6. 3D Scanning and printing¶
To begin this week, we had a tutorial with Rutger on how to prepare a file for printing in PrusaSlicer, then how to print on the machines with Michelle.
To prepare a file for the 3d printer in Prusa slicer, first export it as either .stl or .obj from the 3d editing software.
In Prusa slicer.
- File > Import file
- On the left hand panel, you can scale or rotate your design
- Adjust print settings on the right hand panel, primarily
- These settings can also be fine tuned in the print settings tab at the top of the window
- Select the printer you will be using
- Select the filament you will be using
- Select the layer size, which will affect detail and speed of the print
- Select the supports (a scaffold added to the print that can be broken away easily)
- Check brim (adds a wider base so the design is less likely to move during print, more important for vertical prints)
- Select infill (How much the design is filled in, and the pattern that filling takes. 5-10% usually ok, and linear patterns are quicker) Details can be adjusted in the print settings tab:
- Press slice now in the main window. This will tell you the amount of time required for the print and prepare the g code
- Press export g code
- Save to an sd card
Turn the machine on using the switch on the back right side of the machine. The home screen will appear
Turn the knob to select ‘Load filament.’ The machine will preheat, then instruct you to load when it is ready. Run the filament into the plastic tube until you can feel the machine start pulling it
Next, the machine will extrude some filament and ask if it is the right color. This is to make sure it has purged any older filament of a different material or color
Remove the extruded filament and wipe down the base
Insert the sd card with your project file on it
Scroll to select the project on the card, select it, and print
We use a Sense scanner at Waag, which can be found in the closet by the laser cutter:
To use it:
- Plug the scanner into the computer via USB
- Open the Sense software
- Choose the object to scan from the options object, head, or body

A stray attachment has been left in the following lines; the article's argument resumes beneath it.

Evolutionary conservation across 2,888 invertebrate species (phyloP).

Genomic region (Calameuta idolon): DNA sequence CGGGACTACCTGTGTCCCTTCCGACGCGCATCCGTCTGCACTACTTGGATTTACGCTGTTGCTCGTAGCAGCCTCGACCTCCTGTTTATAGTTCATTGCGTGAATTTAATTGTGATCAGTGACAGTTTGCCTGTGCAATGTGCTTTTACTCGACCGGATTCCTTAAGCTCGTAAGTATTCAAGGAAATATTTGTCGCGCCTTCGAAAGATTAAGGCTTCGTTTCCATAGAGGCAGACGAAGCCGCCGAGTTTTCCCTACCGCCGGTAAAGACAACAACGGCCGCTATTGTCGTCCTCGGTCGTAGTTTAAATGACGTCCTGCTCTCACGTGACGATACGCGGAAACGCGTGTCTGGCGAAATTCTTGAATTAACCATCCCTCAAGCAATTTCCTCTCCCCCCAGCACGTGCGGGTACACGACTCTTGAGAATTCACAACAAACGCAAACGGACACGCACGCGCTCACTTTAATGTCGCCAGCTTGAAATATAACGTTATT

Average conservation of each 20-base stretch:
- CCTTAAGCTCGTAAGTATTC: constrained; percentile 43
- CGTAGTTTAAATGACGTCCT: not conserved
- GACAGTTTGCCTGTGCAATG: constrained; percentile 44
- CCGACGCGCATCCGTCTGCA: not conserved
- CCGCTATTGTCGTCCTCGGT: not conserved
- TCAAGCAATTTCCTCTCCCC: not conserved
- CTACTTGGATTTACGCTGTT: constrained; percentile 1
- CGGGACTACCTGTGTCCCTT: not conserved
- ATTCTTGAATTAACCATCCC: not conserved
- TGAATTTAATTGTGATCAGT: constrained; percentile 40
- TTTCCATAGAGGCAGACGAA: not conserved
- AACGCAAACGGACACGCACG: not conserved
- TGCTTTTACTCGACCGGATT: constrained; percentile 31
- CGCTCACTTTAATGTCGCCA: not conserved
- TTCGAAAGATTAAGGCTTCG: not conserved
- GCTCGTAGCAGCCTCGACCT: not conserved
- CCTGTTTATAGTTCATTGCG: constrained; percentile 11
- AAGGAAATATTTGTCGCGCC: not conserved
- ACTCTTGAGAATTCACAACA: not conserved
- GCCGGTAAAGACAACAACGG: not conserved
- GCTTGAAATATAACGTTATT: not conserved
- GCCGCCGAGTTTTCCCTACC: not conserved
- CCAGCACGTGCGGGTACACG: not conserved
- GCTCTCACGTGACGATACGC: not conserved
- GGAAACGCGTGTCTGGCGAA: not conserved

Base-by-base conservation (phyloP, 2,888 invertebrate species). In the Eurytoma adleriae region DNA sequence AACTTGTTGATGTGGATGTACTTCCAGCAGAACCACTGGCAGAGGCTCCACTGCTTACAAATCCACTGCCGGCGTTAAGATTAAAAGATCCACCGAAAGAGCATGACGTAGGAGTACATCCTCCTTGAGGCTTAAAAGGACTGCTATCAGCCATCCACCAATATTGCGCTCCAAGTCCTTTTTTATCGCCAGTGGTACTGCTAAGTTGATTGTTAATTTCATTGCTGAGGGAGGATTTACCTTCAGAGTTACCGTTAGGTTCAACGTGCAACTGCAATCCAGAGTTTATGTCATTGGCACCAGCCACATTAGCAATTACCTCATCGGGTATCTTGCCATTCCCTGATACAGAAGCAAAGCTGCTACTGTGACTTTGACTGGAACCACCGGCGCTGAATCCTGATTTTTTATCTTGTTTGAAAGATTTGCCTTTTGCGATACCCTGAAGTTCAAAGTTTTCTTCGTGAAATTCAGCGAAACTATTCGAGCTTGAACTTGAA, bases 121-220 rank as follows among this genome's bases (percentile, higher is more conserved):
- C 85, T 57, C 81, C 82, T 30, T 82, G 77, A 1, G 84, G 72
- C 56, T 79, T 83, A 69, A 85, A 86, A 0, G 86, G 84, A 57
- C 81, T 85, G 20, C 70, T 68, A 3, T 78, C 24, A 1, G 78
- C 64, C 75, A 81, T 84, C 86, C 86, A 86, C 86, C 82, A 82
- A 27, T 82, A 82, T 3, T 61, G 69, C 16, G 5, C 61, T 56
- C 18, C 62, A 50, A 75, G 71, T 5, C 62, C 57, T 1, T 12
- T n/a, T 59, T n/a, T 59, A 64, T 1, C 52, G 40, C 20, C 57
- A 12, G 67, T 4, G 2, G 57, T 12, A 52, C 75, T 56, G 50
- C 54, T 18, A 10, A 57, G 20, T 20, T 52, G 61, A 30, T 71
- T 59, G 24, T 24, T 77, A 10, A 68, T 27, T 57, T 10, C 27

- Click scan
- Move over the object slowly with the scanner. Try to keep the same distance from the object the entire time.You will see parts fill in on the software scan live as you create the scan, and it will warn you if you move too far away
- Click finish when the scan is complete
- You can then clean up the scan by clicking on individual parts of it to delete extra information using trim. You can also use erase or crop
- The scan will be only the shell of the object, click solidify if you want to make the scan solid. Click apply to save any deletions or solidify
- Click export to create an OBJ or STL file
When we tried out the 3d scanner as a group, we had a lot of trouble getting my head to work well. Everyone else’s seemed to work except for mine- even after several tries got a lot of distortion on my face.
I tested the Prusa MK 3, following the steps from our tutorial, listed above. I placed the images from working on it myself, described below, in the general steps above, as I did not get great ones during the tutorial. So see above for numbered steps and photos!
The machine was already on and had filament inside when I approached it. I wanted to work with the machine from off, and load filament. I turned it off using the switch on the right side of the machine toward its rear.
I then clicked unload filament. It preheated, then told me to pull out the material immediately. I pulled it out from the long translucent tube.
I then hit Load material on the menu, and selected PLA. It preheated then beeped, and told me to load material. I ran it through the tube and the machine slowly rose up the z axis. I eventually felt it pulling on the filament. It extruded some material and asked if it was the correct color. I said yes, then it returned to the main menu.